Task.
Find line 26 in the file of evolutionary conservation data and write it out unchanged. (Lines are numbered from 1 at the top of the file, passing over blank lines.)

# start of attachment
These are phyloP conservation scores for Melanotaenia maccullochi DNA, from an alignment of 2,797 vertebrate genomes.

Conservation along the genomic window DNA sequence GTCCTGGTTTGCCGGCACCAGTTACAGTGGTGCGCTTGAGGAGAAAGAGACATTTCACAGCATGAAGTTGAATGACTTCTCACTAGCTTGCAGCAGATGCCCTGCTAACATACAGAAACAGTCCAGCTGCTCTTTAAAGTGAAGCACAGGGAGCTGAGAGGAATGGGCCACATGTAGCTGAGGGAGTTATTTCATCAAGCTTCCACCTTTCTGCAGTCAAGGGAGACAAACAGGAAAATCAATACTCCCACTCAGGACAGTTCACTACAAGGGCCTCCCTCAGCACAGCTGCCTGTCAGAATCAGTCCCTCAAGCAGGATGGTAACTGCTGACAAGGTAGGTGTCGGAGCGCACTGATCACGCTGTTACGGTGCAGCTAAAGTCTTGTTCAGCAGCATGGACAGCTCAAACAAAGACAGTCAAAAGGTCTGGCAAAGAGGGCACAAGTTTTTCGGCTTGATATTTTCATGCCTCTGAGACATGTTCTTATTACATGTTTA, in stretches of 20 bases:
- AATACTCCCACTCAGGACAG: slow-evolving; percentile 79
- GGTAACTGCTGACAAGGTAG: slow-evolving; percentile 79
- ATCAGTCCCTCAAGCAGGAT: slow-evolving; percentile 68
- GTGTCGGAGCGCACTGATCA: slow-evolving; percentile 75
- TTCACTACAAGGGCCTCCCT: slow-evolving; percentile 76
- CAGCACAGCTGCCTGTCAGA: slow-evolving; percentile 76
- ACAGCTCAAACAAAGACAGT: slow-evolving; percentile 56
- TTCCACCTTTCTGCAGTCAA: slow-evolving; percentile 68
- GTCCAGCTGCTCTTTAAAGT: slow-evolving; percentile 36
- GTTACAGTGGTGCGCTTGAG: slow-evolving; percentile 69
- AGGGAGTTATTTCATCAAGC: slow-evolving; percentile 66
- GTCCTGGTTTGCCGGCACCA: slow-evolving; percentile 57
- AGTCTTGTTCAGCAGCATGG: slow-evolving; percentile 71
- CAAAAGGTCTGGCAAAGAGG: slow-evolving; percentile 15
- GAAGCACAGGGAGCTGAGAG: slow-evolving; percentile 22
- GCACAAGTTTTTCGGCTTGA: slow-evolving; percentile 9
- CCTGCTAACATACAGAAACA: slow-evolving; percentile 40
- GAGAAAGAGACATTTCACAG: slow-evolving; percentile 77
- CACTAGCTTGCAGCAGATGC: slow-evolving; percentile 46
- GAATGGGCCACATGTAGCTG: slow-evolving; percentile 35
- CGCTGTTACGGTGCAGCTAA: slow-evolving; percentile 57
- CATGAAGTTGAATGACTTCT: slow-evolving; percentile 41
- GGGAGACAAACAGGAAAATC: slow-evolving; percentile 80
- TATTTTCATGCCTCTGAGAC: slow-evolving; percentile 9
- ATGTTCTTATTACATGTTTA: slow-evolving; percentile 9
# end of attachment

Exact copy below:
- TATTTTCATGCCTCTGAGAC: slow-evolving; percentile 9